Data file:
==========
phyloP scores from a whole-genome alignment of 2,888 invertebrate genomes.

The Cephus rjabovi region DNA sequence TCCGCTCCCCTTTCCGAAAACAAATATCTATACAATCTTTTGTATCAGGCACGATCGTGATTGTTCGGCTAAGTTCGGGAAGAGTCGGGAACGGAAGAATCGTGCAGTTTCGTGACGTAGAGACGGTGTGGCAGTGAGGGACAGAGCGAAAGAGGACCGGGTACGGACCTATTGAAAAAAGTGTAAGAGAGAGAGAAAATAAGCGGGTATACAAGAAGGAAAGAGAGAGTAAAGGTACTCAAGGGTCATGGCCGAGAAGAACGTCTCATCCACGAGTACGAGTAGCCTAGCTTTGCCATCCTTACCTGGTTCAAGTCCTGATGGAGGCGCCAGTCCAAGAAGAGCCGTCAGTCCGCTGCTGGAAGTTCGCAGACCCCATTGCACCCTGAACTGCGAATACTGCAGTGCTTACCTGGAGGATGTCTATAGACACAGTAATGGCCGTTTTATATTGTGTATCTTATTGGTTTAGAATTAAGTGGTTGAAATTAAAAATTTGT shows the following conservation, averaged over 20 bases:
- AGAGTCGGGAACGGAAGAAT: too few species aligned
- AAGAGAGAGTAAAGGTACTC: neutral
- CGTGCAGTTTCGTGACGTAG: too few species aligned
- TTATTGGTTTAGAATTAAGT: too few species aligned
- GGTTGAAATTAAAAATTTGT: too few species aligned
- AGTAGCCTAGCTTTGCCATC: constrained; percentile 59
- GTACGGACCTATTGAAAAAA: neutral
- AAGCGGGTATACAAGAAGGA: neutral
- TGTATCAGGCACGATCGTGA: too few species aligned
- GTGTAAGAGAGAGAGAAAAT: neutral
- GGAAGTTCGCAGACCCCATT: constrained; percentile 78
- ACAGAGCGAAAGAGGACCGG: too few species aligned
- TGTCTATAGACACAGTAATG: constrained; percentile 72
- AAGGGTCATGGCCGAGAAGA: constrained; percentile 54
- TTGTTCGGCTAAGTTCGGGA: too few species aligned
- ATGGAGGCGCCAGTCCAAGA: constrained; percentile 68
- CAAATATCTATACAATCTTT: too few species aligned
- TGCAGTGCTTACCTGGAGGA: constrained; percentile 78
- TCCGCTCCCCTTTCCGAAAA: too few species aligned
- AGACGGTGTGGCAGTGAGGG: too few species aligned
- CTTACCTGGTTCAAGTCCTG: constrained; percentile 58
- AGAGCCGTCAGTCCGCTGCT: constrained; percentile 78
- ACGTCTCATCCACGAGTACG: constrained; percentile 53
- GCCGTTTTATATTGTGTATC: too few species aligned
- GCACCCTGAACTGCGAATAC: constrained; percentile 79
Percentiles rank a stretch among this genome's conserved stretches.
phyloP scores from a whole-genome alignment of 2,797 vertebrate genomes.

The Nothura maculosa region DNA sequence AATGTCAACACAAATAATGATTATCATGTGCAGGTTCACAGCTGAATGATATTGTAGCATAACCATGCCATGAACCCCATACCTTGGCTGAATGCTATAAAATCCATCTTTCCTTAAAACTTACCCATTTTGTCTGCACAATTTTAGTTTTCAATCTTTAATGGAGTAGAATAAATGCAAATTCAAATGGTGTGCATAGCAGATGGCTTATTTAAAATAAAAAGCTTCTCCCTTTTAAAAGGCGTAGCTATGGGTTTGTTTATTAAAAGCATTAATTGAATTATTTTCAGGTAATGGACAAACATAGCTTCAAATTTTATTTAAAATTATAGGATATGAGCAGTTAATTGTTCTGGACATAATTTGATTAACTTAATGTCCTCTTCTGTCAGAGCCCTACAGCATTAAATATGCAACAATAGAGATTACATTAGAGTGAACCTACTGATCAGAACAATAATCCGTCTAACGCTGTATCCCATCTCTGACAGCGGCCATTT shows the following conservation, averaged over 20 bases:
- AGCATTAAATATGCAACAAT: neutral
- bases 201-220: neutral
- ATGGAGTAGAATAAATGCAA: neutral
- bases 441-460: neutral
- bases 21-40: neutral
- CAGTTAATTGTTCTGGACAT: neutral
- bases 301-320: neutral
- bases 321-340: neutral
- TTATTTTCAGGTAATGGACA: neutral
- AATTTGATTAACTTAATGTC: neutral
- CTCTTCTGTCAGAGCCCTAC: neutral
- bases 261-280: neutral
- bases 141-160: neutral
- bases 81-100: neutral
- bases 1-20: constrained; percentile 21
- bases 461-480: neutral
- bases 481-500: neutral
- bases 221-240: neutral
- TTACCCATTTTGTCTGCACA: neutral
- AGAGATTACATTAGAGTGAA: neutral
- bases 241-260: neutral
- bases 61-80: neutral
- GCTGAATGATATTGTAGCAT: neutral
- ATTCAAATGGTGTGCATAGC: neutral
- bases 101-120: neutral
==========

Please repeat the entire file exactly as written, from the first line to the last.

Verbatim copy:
phyloP scores from a whole-genome alignment of 2,888 invertebrate genomes.

The Cephus rjabovi region DNA sequence TCCGCTCCCCTTTCCGAAAACAAATATCTATACAATCTTTTGTATCAGGCACGATCGTGATTGTTCGGCTAAGTTCGGGAAGAGTCGGGAACGGAAGAATCGTGCAGTTTCGTGACGTAGAGACGGTGTGGCAGTGAGGGACAGAGCGAAAGAGGACCGGGTACGGACCTATTGAAAAAAGTGTAAGAGAGAGAGAAAATAAGCGGGTATACAAGAAGGAAAGAGAGAGTAAAGGTACTCAAGGGTCATGGCCGAGAAGAACGTCTCATCCACGAGTACGAGTAGCCTAGCTTTGCCATCCTTACCTGGTTCAAGTCCTGATGGAGGCGCCAGTCCAAGAAGAGCCGTCAGTCCGCTGCTGGAAGTTCGCAGACCCCATTGCACCCTGAACTGCGAATACTGCAGTGCTTACCTGGAGGATGTCTATAGACACAGTAATGGCCGTTTTATATTGTGTATCTTATTGGTTTAGAATTAAGTGGTTGAAATTAAAAATTTGT shows the following conservation, averaged over 20 bases:
- AGAGTCGGGAACGGAAGAAT: too few species aligned
- AAGAGAGAGTAAAGGTACTC: neutral
- CGTGCAGTTTCGTGACGTAG: too few species aligned
- TTATTGGTTTAGAATTAAGT: too few species aligned
- GGTTGAAATTAAAAATTTGT: too few species aligned
- AGTAGCCTAGCTTTGCCATC: constrained; percentile 59
- GTACGGACCTATTGAAAAAA: neutral
- AAGCGGGTATACAAGAAGGA: neutral
- TGTATCAGGCACGATCGTGA: too few species aligned
- GTGTAAGAGAGAGAGAAAAT: neutral
- GGAAGTTCGCAGACCCCATT: constrained; percentile 78
- ACAGAGCGAAAGAGGACCGG: too few species aligned
- TGTCTATAGACACAGTAATG: constrained; percentile 72
- AAGGGTCATGGCCGAGAAGA: constrained; percentile 54
- TTGTTCGGCTAAGTTCGGGA: too few species aligned
- ATGGAGGCGCCAGTCCAAGA: constrained; percentile 68
- CAAATATCTATACAATCTTT: too few species aligned
- TGCAGTGCTTACCTGGAGGA: constrained; percentile 78
- TCCGCTCCCCTTTCCGAAAA: too few species aligned
- AGACGGTGTGGCAGTGAGGG: too few species aligned
- CTTACCTGGTTCAAGTCCTG: constrained; percentile 58
- AGAGCCGTCAGTCCGCTGCT: constrained; percentile 78
- ACGTCTCATCCACGAGTACG: constrained; percentile 53
- GCCGTTTTATATTGTGTATC: too few species aligned
- GCACCCTGAACTGCGAATAC: constrained; percentile 79
Percentiles rank a stretch among this genome's conserved stretches.
phyloP scores from a whole-genome alignment of 2,797 vertebrate genomes.

The Nothura maculosa region DNA sequence AATGTCAACACAAATAATGATTATCATGTGCAGGTTCACAGCTGAATGATATTGTAGCATAACCATGCCATGAACCCCATACCTTGGCTGAATGCTATAAAATCCATCTTTCCTTAAAACTTACCCATTTTGTCTGCACAATTTTAGTTTTCAATCTTTAATGGAGTAGAATAAATGCAAATTCAAATGGTGTGCATAGCAGATGGCTTATTTAAAATAAAAAGCTTCTCCCTTTTAAAAGGCGTAGCTATGGGTTTGTTTATTAAAAGCATTAATTGAATTATTTTCAGGTAATGGACAAACATAGCTTCAAATTTTATTTAAAATTATAGGATATGAGCAGTTAATTGTTCTGGACATAATTTGATTAACTTAATGTCCTCTTCTGTCAGAGCCCTACAGCATTAAATATGCAACAATAGAGATTACATTAGAGTGAACCTACTGATCAGAACAATAATCCGTCTAACGCTGTATCCCATCTCTGACAGCGGCCATTT shows the following conservation, averaged over 20 bases:
- AGCATTAAATATGCAACAAT: neutral
- bases 201-220: neutral
- ATGGAGTAGAATAAATGCAA: neutral
- bases 441-460: neutral
- bases 21-40: neutral
- CAGTTAATTGTTCTGGACAT: neutral
- bases 301-320: neutral
- bases 321-340: neutral
- TTATTTTCAGGTAATGGACA: neutral
- AATTTGATTAACTTAATGTC: neutral
- CTCTTCTGTCAGAGCCCTAC: neutral
- bases 261-280: neutral
- bases 141-160: neutral
- bases 81-100: neutral
- bases 1-20: constrained; percentile 21
- bases 461-480: neutral
- bases 481-500: neutral
- bases 221-240: neutral
- TTACCCATTTTGTCTGCACA: neutral
- AGAGATTACATTAGAGTGAA: neutral
- bases 241-260: neutral
- bases 61-80: neutral
- GCTGAATGATATTGTAGCAT: neutral
- ATTCAAATGGTGTGCATAGC: neutral
- bases 101-120: neutral